Introduction: The prevalence of congenital heart disease (CHD) in adults is rising necessitating a greater understanding of acquired diseases such as community-acquired pneumonia, which remains a leading cause of age-related mortality and morbidity in the general population. We hypothesise that the CHD population, given cardiopulmonary mechanics and altered immune function, bears a uniquely high risk for pneumonia-related hospitalisations and mortality. Methods: A countrywide cohort study was performed to calculate the relative risk and cumulative incidence of pneumonia hospitalisations and resultant 30-day mortality amongst the adult CHD population, matched 1:10 with non-CHD persons by gender, age, and adjusted for comorbidities. Cox proportional hazard regression quantified the impact of CHD severity and extracardiac defects. Results: The CHD cohort includes 17,162 adults. The majority demonstrate mild/moderate CHD complexity. The cumulative incidence of pneumonia hospitalisation was higher for adults with CHD (hazard ratio 1.90; 95% confidence interval: 1.74-2.06) than the comparison cohort. This risk was increased for those with extracardiac defects or a syndrome (hazard ratio: 4.34; 95% confidence interval: 3.39-5.54). Additionally, CHD individuals with severe/univentricular subtypes demonstrate a heightened risk compared to the non-CHD cohort (hazard ratio: 2.35; 95% confidence interval: 1.94-2.84), as well as compared to those with mild/moderate CHD (hazard ratio: 1.28; 95% confidence interval: 1.07-1.53). In addition, pneumonia hospitalisation mortality was elevated above the comparison population with a 30-day mortality rate ratio of 1.31 (95% confidence interval: 1.00-1.73). Conclusion: Adults with CHD are at elevated risk of pneumonia hospitalisations and pneumonia-associated mortality. This risk is further elevated in those with severe CHD and extracardiac defects.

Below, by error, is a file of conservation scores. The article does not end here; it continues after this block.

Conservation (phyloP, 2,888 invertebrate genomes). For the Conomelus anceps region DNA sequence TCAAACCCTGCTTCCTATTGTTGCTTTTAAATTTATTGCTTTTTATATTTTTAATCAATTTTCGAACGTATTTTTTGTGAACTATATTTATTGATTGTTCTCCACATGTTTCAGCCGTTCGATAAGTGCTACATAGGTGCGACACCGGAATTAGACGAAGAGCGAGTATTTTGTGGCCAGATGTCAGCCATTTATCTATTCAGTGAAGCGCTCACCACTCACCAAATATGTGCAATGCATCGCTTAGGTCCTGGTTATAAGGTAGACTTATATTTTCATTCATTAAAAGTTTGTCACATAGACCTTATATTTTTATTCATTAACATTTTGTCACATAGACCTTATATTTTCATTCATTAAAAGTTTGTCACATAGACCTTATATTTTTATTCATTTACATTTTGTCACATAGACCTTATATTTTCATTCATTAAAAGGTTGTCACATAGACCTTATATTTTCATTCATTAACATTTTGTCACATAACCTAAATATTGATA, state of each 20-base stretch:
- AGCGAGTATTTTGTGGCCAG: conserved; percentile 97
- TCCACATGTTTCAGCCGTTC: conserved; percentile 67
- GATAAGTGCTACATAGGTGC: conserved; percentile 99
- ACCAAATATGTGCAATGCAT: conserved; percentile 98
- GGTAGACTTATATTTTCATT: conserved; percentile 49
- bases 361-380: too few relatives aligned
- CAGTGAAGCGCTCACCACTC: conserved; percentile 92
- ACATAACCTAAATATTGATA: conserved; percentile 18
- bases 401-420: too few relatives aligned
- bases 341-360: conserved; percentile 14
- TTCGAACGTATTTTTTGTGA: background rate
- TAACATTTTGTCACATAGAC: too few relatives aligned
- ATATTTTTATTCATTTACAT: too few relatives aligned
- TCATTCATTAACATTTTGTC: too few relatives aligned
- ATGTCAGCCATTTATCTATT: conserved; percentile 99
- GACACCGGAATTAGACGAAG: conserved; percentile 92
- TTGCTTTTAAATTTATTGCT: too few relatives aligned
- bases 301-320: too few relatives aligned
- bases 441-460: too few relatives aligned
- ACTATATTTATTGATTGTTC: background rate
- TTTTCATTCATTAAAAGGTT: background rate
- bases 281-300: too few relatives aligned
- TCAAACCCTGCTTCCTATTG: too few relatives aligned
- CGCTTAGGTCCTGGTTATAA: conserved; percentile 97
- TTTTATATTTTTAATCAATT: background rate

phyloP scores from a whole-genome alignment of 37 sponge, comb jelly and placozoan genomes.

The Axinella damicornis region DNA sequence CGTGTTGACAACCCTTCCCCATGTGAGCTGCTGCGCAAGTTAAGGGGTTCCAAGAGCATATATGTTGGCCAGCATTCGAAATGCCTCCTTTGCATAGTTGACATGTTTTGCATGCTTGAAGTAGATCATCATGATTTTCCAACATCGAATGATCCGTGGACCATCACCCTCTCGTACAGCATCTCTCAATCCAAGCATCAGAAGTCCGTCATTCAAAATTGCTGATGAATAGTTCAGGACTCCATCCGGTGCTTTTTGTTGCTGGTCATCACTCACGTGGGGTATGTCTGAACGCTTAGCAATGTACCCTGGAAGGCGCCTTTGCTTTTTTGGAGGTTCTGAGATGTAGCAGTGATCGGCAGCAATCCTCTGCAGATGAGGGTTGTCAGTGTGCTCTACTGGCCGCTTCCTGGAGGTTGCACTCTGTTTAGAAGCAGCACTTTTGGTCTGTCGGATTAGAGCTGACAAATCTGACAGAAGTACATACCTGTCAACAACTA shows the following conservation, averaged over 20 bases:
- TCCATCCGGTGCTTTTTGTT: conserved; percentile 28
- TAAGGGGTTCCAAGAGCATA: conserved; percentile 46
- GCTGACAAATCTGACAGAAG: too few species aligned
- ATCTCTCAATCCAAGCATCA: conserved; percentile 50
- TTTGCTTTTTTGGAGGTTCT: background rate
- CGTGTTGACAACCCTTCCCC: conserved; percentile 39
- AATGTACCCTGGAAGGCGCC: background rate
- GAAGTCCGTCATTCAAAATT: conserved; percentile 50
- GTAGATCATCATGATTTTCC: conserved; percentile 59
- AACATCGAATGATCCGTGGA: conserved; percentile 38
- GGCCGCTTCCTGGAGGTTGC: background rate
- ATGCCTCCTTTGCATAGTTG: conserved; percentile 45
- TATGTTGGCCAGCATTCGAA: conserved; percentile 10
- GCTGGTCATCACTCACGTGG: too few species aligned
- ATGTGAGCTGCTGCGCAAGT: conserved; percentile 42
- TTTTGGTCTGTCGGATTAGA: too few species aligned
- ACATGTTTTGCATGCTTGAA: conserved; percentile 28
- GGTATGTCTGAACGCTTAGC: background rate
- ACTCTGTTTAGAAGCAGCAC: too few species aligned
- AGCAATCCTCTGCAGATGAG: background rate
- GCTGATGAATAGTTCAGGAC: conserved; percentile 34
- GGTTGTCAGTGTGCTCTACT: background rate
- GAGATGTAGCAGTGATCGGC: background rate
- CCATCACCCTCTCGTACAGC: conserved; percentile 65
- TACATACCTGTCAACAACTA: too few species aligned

- Heart defects
ASJC Scopus subject areas
- Pediatrics, Perinatology, and Child Health
- Cardiology and Cardiovascular Medicine